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Cayuga Nation leadership dispute results in demolition

Cayuga Nation leadership dispute results in demolition

SENECA FALLS — The Seneca County Board of Supervisors is calling on U.S. Attorney, James Kennedy to launch an investigation into the actions of the Bureau of Indian Affairs. On Sunday, dozens of demonstrators protested along Route 89 in Seneca Falls after multiple buildings used by members of the Traditional Cayuga Nation were destroyed over

SENECA FALLS — The Seneca County Board of Supervisors is calling on U.S. Attorney, James Kennedy to launch an investigation into the actions of the Bureau of Indian Affairs.

On Sunday, dozens of demonstrators protested along Route 89 in Seneca Falls after multiple buildings used by members of the Traditional Cayuga Nation were destroyed over the weekend.

The traditionalists say that an ice cream shop, gas station and operating day care were destroyed under the leadership of Clint Halftown.

Claiming it was enforcing tribal law, the Cayuga Nation Council under the direction of Halftown had its newly created police department raid properties in Seneca Falls early Saturday morning that had been under control of a traditionalists that dispute Halftown’s authority.

In the process, at least seven people were temporarily detained and one person is facing charges, but nation officials said no one was injured. In addition, the council overnight demolished several buildings in the area — including a convenience store, day-care center, schoolhouse and sugar shack. Since 2014, those properties had been under control of a group of nation members or supporters that have referred to themselves as the nation’s tradition government.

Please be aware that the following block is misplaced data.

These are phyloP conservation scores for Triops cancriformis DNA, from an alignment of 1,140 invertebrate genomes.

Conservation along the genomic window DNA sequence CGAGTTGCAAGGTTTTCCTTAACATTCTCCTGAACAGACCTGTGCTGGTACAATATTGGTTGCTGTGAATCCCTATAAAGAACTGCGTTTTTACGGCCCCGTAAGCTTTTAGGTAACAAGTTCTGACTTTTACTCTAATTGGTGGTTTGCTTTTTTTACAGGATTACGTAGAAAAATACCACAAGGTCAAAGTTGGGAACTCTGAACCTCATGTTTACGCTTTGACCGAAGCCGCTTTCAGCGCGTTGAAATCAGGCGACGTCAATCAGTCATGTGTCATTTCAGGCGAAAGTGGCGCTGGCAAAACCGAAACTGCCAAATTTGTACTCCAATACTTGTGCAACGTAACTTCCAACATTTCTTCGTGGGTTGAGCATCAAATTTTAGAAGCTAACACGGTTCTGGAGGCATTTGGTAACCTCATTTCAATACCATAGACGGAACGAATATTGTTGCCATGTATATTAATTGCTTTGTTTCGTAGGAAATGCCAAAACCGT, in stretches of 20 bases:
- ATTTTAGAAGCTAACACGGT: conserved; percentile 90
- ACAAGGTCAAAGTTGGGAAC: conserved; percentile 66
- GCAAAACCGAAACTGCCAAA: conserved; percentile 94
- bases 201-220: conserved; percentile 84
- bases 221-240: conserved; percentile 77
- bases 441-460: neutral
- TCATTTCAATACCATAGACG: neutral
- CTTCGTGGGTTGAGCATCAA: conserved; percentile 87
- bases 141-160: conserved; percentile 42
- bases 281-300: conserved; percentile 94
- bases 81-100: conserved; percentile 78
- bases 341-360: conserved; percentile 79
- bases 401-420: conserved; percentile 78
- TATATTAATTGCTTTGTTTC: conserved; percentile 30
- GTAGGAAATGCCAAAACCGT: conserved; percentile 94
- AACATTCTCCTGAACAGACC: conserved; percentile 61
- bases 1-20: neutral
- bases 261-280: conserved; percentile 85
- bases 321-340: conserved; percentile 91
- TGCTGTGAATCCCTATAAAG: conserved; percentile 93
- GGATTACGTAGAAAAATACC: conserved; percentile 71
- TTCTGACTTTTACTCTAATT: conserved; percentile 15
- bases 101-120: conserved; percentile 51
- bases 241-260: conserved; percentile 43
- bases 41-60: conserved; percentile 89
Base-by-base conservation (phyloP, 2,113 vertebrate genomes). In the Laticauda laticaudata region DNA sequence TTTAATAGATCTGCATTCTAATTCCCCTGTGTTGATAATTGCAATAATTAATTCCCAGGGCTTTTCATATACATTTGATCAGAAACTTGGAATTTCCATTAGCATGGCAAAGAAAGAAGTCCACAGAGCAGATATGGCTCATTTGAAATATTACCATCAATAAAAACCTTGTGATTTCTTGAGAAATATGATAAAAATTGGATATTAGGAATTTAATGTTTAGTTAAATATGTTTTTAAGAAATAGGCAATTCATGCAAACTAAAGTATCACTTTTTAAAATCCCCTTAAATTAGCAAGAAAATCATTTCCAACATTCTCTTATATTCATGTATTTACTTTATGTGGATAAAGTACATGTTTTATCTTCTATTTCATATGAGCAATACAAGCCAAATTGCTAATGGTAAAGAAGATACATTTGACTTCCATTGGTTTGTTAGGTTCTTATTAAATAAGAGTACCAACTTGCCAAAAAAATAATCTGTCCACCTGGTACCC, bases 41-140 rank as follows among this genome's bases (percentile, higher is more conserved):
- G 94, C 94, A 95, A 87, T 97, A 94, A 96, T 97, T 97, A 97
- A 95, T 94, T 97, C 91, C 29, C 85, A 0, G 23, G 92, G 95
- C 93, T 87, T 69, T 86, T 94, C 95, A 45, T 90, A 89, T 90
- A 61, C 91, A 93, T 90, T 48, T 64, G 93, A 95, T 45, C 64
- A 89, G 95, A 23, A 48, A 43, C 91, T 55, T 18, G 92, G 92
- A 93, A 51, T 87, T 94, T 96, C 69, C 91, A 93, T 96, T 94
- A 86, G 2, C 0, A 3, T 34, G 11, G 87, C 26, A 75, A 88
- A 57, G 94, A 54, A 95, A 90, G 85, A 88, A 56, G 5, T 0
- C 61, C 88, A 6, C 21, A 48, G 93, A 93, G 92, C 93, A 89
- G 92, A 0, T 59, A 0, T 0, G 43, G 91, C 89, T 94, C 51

The Traditional Cayuga Nation Chiefs and Clan Mothers, that controlled the buildings since 2014, called Saturday’s destruction of the buildings “viciously unlawful,” in a statement from their counsel, Joe Heath.

Four months ago, Halftown’s council filed a suit in state court to force the traditionalists off of nation-owned businesses in Seneca Falls. However, the state Court of Appeals declined in late October to force them off of the disputed properties, ruling the court does not have jurisdiction to settle the property dispute. Halftown’s council later seized the properties it had a sued to control.

Halftown himself would not not respond to calls from media but did release a statement admitting to the demolishing.

Following the protest Sunday, the Seneca County Board of Supervisors held a special meeting calling on Senators Chuck Schumer and Kirsten Gillibrand to deploy U.S. Marshals to the area, to protect against potential violence.

The Board is also requesting Rep. Tom Reed to withhold $287,000 in U.S. Department of Housing and Urban Development funding until after the investigation.

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